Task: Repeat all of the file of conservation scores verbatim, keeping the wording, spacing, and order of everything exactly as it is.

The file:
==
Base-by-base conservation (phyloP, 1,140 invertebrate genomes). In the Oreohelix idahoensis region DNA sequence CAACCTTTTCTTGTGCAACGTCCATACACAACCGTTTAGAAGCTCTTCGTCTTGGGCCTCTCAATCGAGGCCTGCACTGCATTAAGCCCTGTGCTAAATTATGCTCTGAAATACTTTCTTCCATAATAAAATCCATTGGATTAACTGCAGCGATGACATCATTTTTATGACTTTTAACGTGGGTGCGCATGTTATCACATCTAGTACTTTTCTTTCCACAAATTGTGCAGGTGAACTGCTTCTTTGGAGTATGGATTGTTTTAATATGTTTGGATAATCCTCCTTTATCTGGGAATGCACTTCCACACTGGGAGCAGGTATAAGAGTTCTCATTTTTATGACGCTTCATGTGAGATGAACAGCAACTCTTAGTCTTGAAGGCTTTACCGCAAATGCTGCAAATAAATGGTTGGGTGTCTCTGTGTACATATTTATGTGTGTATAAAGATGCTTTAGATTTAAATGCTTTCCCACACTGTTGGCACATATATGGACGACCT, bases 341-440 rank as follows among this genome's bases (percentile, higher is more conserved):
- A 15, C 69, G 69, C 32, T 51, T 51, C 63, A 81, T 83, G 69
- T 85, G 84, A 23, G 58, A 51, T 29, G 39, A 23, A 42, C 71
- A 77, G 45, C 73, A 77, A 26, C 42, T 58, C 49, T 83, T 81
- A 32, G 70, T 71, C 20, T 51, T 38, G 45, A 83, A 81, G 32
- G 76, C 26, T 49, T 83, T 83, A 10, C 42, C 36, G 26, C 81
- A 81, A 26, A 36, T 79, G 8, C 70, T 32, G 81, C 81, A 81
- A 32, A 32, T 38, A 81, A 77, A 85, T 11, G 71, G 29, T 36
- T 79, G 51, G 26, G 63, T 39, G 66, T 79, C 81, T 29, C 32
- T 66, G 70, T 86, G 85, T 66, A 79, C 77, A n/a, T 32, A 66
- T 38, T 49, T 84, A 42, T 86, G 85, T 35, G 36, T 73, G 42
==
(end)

Base-by-base conservation (phyloP, 1,140 invertebrate genomes). In the Oreohelix idahoensis region DNA sequence CAACCTTTTCTTGTGCAACGTCCATACACAACCGTTTAGAAGCTCTTCGTCTTGGGCCTCTCAATCGAGGCCTGCACTGCATTAAGCCCTGTGCTAAATTATGCTCTGAAATACTTTCTTCCATAATAAAATCCATTGGATTAACTGCAGCGATGACATCATTTTTATGACTTTTAACGTGGGTGCGCATGTTATCACATCTAGTACTTTTCTTTCCACAAATTGTGCAGGTGAACTGCTTCTTTGGAGTATGGATTGTTTTAATATGTTTGGATAATCCTCCTTTATCTGGGAATGCACTTCCACACTGGGAGCAGGTATAAGAGTTCTCATTTTTATGACGCTTCATGTGAGATGAACAGCAACTCTTAGTCTTGAAGGCTTTACCGCAAATGCTGCAAATAAATGGTTGGGTGTCTCTGTGTACATATTTATGTGTGTATAAAGATGCTTTAGATTTAAATGCTTTCCCACACTGTTGGCACATATATGGACGACCT, bases 341-440 rank as follows among this genome's bases (percentile, higher is more conserved):
- A 15, C 69, G 69, C 32, T 51, T 51, C 63, A 81, T 83, G 69
- T 85, G 84, A 23, G 58, A 51, T 29, G 39, A 23, A 42, C 71
- A 77, G 45, C 73, A 77, A 26, C 42, T 58, C 49, T 83, T 81
- A 32, G 70, T 71, C 20, T 51, T 38, G 45, A 83, A 81, G 32
- G 76, C 26, T 49, T 83, T 83, A 10, C 42, C 36, G 26, C 81
- A 81, A 26, A 36, T 79, G 8, C 70, T 32, G 81, C 81, A 81
- A 32, A 32, T 38, A 81, A 77, A 85, T 11, G 71, G 29, T 36
- T 79, G 51, G 26, G 63, T 39, G 66, T 79, C 81, T 29, C 32
- T 66, G 70, T 86, G 85, T 66, A 79, C 77, A n/a, T 32, A 66
- T 38, T 49, T 84, A 42, T 86, G 85, T 35, G 36, T 73, G 42